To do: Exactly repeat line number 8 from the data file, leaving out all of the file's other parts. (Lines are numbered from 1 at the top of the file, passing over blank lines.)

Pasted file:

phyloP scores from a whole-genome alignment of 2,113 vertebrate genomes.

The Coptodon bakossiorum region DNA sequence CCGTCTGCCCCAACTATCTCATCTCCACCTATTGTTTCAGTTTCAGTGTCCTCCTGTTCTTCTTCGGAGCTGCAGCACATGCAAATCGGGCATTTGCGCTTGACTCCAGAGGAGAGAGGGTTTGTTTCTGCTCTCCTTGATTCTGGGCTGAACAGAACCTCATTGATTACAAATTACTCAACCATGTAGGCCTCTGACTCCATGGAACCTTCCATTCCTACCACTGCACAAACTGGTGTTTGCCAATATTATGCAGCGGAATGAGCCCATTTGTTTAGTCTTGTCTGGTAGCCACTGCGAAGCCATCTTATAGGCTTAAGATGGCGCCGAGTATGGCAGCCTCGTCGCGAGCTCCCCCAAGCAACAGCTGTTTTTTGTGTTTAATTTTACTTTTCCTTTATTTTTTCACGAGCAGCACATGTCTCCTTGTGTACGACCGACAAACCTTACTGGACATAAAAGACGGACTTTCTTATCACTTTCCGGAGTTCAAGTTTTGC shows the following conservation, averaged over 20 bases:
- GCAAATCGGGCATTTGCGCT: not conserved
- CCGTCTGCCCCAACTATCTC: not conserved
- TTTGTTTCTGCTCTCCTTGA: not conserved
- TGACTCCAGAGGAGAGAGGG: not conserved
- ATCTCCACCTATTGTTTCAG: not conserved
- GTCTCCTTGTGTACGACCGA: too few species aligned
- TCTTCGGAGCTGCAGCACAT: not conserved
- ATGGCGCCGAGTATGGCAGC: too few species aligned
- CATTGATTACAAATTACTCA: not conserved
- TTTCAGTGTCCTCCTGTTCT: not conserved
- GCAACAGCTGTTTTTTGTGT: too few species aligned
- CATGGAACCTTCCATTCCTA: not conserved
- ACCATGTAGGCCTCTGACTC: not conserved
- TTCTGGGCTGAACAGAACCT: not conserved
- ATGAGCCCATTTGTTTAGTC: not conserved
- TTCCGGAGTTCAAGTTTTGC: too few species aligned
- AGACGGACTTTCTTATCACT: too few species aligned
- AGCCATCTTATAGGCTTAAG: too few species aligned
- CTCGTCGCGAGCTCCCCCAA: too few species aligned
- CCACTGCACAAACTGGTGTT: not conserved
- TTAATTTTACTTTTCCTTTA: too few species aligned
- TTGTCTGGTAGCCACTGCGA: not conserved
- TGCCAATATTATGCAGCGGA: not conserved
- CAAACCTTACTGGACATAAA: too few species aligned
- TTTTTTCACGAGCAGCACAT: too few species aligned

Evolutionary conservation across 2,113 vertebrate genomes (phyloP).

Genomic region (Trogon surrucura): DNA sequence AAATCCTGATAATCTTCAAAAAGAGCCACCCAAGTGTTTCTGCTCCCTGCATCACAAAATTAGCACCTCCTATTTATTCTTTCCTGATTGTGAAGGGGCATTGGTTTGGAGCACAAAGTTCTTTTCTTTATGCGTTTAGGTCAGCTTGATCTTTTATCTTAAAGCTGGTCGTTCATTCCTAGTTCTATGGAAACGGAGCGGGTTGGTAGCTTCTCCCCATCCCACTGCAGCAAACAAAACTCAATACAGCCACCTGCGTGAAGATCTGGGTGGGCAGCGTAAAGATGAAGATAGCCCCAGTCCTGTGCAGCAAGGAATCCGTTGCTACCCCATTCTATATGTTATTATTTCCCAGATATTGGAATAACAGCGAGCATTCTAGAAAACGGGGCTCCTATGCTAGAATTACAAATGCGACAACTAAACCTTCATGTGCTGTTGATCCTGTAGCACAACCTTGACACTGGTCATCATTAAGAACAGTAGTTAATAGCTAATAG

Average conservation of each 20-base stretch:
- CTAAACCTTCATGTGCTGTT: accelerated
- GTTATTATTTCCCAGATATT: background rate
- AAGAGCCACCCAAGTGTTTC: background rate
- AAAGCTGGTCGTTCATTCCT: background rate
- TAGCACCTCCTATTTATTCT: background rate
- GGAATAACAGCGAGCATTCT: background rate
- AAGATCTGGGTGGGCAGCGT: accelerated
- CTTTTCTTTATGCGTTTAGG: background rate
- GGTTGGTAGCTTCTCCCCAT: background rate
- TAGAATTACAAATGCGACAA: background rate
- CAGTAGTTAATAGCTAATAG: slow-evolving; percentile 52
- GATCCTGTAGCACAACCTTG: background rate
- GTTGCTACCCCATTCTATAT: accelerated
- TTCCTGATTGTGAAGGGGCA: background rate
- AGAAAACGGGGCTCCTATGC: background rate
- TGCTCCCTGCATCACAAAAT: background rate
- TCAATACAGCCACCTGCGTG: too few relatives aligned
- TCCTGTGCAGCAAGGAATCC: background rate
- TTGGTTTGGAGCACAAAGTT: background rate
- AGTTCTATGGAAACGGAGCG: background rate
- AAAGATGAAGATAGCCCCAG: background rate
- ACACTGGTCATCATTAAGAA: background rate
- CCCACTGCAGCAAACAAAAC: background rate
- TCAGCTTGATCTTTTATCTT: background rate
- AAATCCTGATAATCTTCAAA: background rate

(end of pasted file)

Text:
- GTCTCCTTGTGTACGACCGA: too few species aligned